Splinters to the eye or other delicate parts of the body should be left to the care of medical professionals. Go to the local hospital emergency room to have these injuries addressed there. Any splinter that appears to be buried deep in the skin or to have especially sharp or threatening edges should be seen by a doctor.
Simple skin splinters often can be cared for at home. Here are a few things to keep in mind:
Examine the splinter area carefully to see how deep it is and how badly the skin is torn. If the splinter appears fairly superficial, wash the affected area with antibacterial soap and warm water. Use a gentle wiping motion to prevent the splinter from becoming more deeply embedded in the skin. Try not to move it.
Prepare a solution of one-half water and one-half hydrogen peroxide. You need just an ounce or so. Pour it over the splinter area. If the splinter is small or deeply wedged into the skin, and the mixed solution does not dislodge it, try a half-ounce of straight (unmixed) peroxide on the splinter, rinsing with clear water. Give the splinter a few minutes to see if it starts to come out.
If the splinter does not emerge enough so that you can grasp it with your thumb and forefinger, sterilize a pair of manicure scissors. You can do this by holding the points over a stove flame with the handle steadied by a pair of tongs for 15 seconds. Or you can wash the scissors and pour rubbing alcohol over the tips. Use the tips to gently grasp the edge of the splinter if it is large enough to do so.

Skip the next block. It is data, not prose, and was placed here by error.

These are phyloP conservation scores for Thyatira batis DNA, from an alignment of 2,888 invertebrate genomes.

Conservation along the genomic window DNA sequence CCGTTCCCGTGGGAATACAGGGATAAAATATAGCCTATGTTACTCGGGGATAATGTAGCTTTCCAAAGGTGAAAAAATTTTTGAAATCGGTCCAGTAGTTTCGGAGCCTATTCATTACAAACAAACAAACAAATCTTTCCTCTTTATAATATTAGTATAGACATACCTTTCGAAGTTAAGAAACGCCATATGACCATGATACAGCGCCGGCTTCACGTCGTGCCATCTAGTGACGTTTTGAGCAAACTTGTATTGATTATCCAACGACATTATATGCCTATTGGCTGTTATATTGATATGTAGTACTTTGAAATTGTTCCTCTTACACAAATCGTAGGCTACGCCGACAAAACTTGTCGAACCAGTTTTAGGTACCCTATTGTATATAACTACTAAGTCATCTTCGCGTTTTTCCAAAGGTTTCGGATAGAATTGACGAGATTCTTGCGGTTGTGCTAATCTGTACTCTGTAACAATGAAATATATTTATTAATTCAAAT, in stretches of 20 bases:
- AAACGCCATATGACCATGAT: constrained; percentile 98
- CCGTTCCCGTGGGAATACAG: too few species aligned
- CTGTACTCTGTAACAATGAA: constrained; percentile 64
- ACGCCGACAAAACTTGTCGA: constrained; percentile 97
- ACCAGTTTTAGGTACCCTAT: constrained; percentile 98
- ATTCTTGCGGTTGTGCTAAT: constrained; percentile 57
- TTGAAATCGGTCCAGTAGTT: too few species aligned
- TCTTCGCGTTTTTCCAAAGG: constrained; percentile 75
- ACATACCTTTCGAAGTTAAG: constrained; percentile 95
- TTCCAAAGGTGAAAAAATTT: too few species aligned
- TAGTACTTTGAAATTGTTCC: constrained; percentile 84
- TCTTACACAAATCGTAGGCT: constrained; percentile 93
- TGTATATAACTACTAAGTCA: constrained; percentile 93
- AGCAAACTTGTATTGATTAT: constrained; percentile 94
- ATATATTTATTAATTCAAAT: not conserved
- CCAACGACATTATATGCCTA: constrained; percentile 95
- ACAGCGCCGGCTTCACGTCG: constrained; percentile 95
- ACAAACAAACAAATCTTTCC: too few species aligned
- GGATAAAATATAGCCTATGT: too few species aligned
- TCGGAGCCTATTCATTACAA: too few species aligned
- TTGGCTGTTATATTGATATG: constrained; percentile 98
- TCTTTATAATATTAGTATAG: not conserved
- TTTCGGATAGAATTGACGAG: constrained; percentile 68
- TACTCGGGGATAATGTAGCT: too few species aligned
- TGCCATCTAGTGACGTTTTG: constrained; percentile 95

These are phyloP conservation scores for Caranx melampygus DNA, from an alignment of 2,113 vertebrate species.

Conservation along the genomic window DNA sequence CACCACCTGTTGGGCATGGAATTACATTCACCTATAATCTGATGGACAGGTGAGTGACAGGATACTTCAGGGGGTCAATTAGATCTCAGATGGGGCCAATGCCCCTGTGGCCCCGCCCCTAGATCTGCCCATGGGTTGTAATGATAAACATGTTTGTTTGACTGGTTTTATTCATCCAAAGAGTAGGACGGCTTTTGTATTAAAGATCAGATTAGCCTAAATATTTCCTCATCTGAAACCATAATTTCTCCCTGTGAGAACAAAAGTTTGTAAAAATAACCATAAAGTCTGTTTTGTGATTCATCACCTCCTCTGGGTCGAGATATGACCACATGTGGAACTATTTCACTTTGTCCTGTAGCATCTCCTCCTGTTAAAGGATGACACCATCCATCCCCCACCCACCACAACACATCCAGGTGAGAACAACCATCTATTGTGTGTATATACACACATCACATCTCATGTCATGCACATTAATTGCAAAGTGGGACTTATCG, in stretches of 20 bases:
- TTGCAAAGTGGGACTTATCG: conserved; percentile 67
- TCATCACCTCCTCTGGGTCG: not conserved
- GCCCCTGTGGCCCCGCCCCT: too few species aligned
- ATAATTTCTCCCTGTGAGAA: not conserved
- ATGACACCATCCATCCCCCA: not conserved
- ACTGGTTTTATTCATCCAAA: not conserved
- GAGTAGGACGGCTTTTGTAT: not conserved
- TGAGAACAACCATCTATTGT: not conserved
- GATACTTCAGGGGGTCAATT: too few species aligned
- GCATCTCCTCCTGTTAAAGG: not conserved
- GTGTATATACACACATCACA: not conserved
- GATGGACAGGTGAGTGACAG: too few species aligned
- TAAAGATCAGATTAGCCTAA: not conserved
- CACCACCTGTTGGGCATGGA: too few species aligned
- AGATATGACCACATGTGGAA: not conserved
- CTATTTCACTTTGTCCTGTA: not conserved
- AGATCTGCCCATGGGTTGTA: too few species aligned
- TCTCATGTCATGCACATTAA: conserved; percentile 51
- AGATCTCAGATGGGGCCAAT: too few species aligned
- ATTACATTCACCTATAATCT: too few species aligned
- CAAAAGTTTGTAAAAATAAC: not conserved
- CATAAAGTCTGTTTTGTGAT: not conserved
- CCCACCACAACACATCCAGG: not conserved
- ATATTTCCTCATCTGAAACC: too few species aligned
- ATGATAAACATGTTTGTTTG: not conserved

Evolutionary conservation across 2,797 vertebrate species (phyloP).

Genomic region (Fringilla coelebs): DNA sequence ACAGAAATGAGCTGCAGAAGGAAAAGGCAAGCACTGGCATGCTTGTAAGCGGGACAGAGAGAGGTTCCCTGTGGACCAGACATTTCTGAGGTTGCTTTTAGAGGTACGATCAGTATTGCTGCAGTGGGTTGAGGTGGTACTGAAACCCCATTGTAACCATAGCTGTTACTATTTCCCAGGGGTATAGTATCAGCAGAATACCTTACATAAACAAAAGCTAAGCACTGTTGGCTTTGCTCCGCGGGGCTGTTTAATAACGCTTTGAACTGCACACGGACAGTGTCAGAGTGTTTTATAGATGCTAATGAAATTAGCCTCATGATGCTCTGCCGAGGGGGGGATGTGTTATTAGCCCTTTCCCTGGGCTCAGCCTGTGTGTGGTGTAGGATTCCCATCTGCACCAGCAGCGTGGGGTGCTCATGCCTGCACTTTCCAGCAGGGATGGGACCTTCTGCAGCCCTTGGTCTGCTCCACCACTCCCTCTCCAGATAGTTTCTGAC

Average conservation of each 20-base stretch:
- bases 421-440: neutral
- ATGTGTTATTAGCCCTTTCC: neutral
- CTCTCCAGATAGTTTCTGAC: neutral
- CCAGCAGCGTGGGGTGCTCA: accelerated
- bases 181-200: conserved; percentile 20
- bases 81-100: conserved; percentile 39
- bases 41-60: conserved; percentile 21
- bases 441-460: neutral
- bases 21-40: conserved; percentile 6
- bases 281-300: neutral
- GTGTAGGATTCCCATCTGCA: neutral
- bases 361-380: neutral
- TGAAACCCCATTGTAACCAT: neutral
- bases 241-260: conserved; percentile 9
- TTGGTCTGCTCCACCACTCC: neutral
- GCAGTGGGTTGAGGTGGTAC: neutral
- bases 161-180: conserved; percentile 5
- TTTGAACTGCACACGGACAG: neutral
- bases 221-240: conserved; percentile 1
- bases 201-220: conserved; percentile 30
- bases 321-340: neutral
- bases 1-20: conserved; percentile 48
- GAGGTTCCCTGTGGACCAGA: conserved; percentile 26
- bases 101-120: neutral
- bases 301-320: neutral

If the splinter is too small to grasp with scissors or you fear the end will be snipped off, sterilize a pair of tweezers, using the same sterile procedure as indicated for the scissors.
Use the tweezers to grasp the edge of the splinter and pull it in the direction in which it is embedded. For example, if it protrudes from the skin and points right, pull it gently but firmly to the right. Use a quick tug to try and remove the splinter.
If this fails to remove the piece, and if it is small, you can wait a day or two to see if it comes out on its own. Many do. But if the splinter is thick, long, or particularly dirty or nasty, consult your doctor to get a medical opinion. Most splinters are harmless and eventually work their way out of the skin. But some remain embedded and lead to inflammation or infection, requiring medical attention.
The important thing is to keep an eye on the splinter so that you can head off any developing problems. You may want to apply a daily peroxide treatment for the first couple of days or apply a thin quarter-inch amount of antibiotic cream to help kill germs.
Always wear work gloves when handling wood or equipment that requires them to prevent splinters.Always wear